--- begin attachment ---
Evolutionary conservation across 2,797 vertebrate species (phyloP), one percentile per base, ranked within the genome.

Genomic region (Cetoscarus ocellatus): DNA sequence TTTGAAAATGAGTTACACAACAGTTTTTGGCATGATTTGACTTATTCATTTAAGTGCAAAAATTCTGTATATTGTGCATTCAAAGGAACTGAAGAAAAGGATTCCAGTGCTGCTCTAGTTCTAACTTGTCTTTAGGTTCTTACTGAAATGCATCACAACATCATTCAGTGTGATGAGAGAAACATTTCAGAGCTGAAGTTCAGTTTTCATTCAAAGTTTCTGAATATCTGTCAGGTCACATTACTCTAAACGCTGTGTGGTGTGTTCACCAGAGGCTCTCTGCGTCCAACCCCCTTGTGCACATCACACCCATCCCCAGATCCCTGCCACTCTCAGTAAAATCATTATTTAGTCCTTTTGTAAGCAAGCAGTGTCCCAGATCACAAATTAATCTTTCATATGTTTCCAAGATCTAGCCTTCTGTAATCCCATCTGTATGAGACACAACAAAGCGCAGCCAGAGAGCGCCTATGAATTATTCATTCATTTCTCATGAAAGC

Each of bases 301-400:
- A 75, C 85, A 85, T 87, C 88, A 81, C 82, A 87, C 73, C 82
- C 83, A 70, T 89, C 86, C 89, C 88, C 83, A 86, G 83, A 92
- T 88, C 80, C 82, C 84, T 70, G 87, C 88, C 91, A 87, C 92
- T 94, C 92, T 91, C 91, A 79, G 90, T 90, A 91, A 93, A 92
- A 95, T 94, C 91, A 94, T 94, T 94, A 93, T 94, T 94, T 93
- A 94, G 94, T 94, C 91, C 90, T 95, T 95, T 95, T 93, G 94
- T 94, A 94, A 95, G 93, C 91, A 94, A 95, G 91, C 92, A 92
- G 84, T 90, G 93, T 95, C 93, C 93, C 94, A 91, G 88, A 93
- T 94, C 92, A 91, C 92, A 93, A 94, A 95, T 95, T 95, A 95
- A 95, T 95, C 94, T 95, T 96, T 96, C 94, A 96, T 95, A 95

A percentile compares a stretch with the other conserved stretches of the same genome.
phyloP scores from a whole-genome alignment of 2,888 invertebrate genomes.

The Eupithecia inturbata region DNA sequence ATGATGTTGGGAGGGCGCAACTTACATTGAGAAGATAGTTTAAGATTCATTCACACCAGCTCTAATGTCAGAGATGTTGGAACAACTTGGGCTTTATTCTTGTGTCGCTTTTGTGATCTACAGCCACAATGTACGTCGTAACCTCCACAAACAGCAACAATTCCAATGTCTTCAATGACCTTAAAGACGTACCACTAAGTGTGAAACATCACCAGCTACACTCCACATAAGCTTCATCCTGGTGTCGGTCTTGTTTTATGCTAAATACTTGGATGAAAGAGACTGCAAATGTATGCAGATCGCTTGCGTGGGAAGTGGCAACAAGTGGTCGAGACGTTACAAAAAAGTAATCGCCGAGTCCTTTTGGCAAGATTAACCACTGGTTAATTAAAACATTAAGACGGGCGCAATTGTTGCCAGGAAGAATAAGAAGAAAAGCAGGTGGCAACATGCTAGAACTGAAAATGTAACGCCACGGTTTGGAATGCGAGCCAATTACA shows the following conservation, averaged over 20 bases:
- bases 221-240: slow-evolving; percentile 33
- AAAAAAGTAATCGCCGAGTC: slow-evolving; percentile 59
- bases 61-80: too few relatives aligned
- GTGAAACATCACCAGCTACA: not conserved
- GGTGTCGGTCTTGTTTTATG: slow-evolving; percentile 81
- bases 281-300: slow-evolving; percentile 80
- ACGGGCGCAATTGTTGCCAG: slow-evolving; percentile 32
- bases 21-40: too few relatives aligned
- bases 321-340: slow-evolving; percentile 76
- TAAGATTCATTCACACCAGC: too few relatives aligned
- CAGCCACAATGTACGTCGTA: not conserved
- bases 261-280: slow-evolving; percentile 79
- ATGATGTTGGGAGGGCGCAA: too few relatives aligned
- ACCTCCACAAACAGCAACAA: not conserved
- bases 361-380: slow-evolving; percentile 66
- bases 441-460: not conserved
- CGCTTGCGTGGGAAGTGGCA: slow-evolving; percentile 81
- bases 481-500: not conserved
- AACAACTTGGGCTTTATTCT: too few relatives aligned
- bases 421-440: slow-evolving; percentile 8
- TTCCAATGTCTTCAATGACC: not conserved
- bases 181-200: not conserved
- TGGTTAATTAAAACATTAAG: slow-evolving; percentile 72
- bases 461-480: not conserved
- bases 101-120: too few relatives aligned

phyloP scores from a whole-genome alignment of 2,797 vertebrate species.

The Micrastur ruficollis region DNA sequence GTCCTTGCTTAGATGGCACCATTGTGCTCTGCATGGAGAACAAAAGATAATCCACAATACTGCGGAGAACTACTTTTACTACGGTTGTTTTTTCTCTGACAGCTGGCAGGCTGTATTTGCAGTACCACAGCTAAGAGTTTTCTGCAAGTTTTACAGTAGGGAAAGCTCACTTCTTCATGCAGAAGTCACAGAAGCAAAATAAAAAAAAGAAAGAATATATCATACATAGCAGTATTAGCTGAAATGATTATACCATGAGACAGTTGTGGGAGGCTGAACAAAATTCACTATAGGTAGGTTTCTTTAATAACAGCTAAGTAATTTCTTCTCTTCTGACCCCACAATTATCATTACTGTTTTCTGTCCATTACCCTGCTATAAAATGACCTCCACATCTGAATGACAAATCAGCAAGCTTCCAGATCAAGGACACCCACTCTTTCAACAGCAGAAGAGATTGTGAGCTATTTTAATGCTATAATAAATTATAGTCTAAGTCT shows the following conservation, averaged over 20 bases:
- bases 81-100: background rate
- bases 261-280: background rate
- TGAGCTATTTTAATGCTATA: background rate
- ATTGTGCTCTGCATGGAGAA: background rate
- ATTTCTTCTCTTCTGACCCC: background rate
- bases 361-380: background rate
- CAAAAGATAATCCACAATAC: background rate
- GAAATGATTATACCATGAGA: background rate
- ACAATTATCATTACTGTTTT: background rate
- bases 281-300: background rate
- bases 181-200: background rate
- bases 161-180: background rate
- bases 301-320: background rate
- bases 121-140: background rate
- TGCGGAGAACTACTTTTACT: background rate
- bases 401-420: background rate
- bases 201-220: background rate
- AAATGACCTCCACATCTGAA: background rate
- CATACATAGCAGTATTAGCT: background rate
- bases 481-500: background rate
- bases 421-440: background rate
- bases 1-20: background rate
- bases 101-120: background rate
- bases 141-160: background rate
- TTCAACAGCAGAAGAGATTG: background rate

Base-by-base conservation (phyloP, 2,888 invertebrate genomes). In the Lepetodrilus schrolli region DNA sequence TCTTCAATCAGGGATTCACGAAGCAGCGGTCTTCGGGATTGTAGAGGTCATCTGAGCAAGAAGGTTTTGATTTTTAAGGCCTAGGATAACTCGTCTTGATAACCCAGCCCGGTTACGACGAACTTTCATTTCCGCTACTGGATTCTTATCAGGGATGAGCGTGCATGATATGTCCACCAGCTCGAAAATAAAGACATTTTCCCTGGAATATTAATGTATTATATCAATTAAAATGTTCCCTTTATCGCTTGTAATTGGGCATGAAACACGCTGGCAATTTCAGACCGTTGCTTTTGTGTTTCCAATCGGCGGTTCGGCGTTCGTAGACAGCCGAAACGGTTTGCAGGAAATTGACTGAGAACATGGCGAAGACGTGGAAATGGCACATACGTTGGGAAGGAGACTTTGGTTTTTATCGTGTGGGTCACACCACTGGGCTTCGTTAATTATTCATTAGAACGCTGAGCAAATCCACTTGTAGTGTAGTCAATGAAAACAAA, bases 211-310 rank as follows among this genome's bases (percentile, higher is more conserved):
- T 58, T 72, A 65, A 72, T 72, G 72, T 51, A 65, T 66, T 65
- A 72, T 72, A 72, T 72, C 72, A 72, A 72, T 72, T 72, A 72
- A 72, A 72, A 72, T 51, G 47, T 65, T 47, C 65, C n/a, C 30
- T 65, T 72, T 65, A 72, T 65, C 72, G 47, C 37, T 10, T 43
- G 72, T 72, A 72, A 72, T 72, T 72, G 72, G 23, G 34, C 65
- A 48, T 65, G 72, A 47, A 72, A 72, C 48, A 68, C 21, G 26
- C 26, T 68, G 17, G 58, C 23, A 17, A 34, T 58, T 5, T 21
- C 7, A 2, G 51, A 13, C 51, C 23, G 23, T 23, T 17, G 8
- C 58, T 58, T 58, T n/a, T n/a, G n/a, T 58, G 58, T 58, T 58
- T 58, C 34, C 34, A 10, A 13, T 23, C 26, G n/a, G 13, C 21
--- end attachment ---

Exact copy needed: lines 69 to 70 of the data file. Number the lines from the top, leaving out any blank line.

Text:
Base-by-base conservation (phyloP, 2,888 invertebrate genomes). In the Lepetodrilus schrolli region DNA sequence TCTTCAATCAGGGATTCACGAAGCAGCGGTCTTCGGGATTGTAGAGGTCATCTGAGCAAGAAGGTTTTGATTTTTAAGGCCTAGGATAACTCGTCTTGATAACCCAGCCCGGTTACGACGAACTTTCATTTCCGCTACTGGATTCTTATCAGGGATGAGCGTGCATGATATGTCCACCAGCTCGAAAATAAAGACATTTTCCCTGGAATATTAATGTATTATATCAATTAAAATGTTCCCTTTATCGCTTGTAATTGGGCATGAAACACGCTGGCAATTTCAGACCGTTGCTTTTGTGTTTCCAATCGGCGGTTCGGCGTTCGTAGACAGCCGAAACGGTTTGCAGGAAATTGACTGAGAACATGGCGAAGACGTGGAAATGGCACATACGTTGGGAAGGAGACTTTGGTTTTTATCGTGTGGGTCACACCACTGGGCTTCGTTAATTATTCATTAGAACGCTGAGCAAATCCACTTGTAGTGTAGTCAATGAAAACAAA, bases 211-310 rank as follows among this genome's bases (percentile, higher is more conserved):
- T 58, T 72, A 65, A 72, T 72, G 72, T 51, A 65, T 66, T 65